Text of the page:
For the Turkish pipeline option to materialize, bilateral relations between Israel and Turkey will have to improve, and the consent of Cyprus, with which Turkey does not have diplomatic relations, would be of critical importance.
A second option is to sell gas to Egypt. Two Memorandums of Understanding have already been signed with Union Fenosa, a Spanish company, and just recently with British Gas as well, in order to sell a substantial part of the Israeli potential export to the Egyptians. Being merely MOUs, these agreements can become binding ones only six months after the signing date. Egypt has developed a severe natural gas shortage despite its huge reservoirs because foreign companies are not investing in field development there; therefore, Egypt's two liquefied natural gas (LNG) liquefaction plants, that are owned and operated by the European companies, sit idle, and the Israeli gas is thought to be liquefied for export. The consent of the Egyptian government will also be required for the use of the Egyptian liquefaction facilities.
The third possibility is Cyprus. The Cypriot government plans to build a plant to produce LNG. The export of Israeli gas through Cyprus will help justify the construction of such a project in Cyprus as the island does not have enough gas of its own yet to do so. If completed, Israeli LNG could be exported to Asian countries such as China and India as well as to Europe.
Another LNG possibility is to utilize the new technology of floating LNG (FLNG), that is, to build a FLNG facility off the shores of Israel and selling its gas via tankers. Additionally, a domestic FLNG project would ease domestic security concerns that oppose relying on LNG facilities abroad.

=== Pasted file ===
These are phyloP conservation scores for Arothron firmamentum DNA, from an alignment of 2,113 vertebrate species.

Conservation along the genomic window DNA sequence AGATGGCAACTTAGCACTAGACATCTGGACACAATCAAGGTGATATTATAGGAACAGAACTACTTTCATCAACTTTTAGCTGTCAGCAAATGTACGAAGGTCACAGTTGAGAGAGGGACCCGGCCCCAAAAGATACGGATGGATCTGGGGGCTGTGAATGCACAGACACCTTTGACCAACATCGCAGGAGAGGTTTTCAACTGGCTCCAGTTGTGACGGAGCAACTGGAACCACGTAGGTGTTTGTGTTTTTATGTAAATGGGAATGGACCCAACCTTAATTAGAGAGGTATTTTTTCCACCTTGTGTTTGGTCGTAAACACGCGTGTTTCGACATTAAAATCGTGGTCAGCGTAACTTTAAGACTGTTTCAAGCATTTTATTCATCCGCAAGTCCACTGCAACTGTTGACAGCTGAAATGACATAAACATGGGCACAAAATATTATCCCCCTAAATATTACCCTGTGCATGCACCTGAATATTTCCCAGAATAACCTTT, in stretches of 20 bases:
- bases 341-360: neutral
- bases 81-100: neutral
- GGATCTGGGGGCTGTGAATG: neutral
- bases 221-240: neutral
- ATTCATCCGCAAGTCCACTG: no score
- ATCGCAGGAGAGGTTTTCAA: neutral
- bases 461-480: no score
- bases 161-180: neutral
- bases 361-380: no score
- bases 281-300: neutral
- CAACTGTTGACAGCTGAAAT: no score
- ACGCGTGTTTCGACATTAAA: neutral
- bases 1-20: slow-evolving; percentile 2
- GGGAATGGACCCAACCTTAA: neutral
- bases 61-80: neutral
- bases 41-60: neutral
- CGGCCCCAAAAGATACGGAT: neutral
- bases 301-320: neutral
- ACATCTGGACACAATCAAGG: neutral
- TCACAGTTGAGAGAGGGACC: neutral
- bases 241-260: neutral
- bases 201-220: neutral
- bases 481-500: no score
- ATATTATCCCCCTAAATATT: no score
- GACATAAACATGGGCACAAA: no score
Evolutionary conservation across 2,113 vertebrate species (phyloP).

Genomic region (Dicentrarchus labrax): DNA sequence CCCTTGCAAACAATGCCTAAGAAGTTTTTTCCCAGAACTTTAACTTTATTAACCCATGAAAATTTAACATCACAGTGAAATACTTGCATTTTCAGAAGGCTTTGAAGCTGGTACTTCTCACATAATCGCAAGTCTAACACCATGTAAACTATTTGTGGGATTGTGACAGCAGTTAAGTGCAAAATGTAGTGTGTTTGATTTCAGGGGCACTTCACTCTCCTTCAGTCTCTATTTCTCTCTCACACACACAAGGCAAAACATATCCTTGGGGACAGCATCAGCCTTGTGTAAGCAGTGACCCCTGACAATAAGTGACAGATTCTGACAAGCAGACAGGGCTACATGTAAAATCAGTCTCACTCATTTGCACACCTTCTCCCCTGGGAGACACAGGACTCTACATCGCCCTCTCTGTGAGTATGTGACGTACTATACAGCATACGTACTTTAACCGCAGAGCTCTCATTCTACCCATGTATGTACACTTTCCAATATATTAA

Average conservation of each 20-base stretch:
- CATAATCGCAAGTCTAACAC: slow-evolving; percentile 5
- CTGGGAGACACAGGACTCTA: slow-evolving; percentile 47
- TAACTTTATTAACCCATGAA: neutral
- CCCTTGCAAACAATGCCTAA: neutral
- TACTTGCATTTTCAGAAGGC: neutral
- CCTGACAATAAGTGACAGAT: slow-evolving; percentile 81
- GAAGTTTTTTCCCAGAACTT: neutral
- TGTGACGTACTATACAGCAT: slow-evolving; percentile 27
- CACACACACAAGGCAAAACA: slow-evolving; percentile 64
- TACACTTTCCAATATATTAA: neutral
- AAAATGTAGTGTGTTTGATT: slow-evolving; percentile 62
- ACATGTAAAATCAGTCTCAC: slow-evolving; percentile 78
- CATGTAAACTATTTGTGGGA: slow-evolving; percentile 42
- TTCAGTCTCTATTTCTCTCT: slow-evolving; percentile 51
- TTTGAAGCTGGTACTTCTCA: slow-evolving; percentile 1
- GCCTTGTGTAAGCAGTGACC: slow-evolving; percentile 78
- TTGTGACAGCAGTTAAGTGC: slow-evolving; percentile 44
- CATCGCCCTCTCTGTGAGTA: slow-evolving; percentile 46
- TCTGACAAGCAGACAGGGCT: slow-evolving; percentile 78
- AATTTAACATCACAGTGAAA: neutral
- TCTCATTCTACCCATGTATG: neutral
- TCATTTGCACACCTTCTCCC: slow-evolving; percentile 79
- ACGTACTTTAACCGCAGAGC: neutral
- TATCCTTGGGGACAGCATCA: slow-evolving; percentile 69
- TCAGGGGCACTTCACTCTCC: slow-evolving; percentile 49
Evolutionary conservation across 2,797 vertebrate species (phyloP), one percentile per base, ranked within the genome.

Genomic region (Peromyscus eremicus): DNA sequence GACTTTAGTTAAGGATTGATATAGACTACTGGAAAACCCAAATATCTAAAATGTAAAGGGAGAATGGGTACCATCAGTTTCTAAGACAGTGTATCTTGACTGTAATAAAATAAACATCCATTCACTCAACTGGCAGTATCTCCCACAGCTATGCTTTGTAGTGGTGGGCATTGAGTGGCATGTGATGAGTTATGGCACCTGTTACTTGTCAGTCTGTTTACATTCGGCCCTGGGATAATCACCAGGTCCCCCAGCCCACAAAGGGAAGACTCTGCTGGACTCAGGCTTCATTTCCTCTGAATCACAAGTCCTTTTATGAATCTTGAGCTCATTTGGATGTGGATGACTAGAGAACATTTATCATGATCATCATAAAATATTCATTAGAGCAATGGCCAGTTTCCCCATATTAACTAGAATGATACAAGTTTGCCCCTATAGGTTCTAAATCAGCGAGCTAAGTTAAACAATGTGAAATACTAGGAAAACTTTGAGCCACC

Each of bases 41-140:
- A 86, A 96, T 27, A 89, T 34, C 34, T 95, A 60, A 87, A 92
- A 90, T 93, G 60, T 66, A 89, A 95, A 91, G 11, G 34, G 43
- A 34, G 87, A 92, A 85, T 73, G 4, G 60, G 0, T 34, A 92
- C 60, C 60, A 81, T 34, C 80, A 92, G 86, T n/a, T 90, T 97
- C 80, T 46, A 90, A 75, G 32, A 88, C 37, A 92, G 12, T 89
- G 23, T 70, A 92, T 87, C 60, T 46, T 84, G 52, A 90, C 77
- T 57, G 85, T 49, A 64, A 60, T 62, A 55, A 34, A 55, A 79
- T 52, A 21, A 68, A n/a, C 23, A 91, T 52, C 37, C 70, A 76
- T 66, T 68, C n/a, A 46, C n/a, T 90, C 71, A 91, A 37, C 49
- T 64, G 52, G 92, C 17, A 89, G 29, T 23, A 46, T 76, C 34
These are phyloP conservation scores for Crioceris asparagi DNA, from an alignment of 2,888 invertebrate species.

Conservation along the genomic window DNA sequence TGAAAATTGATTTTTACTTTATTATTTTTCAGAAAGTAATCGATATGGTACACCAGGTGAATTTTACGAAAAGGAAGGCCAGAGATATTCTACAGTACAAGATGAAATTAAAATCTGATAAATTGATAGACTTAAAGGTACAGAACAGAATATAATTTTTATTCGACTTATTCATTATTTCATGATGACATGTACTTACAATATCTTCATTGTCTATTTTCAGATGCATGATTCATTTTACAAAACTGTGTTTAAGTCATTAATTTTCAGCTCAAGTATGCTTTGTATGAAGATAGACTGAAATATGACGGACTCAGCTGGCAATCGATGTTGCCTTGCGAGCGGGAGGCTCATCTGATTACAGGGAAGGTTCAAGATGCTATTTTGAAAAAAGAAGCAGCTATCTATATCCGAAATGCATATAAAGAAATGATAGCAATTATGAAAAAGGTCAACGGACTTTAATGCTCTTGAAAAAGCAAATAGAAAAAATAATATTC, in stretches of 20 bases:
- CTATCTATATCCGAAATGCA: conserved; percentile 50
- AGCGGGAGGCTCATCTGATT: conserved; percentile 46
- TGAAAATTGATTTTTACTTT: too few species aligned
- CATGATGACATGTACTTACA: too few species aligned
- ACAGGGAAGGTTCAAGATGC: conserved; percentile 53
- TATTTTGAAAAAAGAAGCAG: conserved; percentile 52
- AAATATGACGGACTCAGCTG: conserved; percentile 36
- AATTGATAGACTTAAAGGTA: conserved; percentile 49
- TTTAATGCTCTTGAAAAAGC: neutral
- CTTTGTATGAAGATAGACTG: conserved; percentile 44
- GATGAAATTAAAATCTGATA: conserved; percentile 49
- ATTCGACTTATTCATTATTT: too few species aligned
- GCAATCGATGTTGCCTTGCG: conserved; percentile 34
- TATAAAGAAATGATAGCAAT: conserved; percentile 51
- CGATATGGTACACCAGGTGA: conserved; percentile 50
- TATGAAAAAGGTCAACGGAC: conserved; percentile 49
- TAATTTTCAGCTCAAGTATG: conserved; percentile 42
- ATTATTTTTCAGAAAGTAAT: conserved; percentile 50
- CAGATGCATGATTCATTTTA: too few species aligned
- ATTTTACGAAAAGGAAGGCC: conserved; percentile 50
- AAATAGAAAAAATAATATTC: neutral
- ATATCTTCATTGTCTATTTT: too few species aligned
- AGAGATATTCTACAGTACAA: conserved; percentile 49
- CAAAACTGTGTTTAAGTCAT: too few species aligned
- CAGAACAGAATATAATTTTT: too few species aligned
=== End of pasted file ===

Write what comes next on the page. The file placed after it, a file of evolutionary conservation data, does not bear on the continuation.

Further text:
Jordan and the Palestinian Authority
Another possibility is to export gas directly through onshore pipelines in the region to Jordan and the Palestinian Authority. Jordan has invested billions of dollars into switching its energy system to gas but, like Israel, lost its Egyptian gas source when it was interrupted by the frequent attacks on the Arab pipelines in Sinai. A decision from King Abdullah would definitely be needed in the case of gas exports from Israel, but once approved, the pipelines from Tamar and Leviathan reservoirs to Jordan could be constructed within three years. In the beginning of September it was announced that Israel's Leviathan partners signed a letter of intent to supply about 45 billion cubic meters of natural gas to Jordan's National Electric Power Company over a 15-year period.
Israel might also supply small amounts of gas to the Palestinian Authority for the two natural gas-based power plants that are being planned in the West Bank. In the case that negotiations between Israel and the PA resume and result in an agreement, it may be possible to develop the Gaza Marine natural gas field located 36 kilometers off the shore of Gaza. This relatively small gas field (1 TCF) can supply gas to the Palestinian Authority, Jordan and Israel. Although the consent of Israel will be required, as the modest demand in the West Bank and Gaza alone is not sufficient to justify the development of the field, the development of Gaza Marine can benefit the depressed Palestinian economy, which is in great need for additional sources of income.
In any case, the export of natural gas from Israel to markets in the Eastern Mediterranean can enhance stability and prosperity in the region and might enable greater economic and political cooperation between present rivals for the benefit of their peoples.<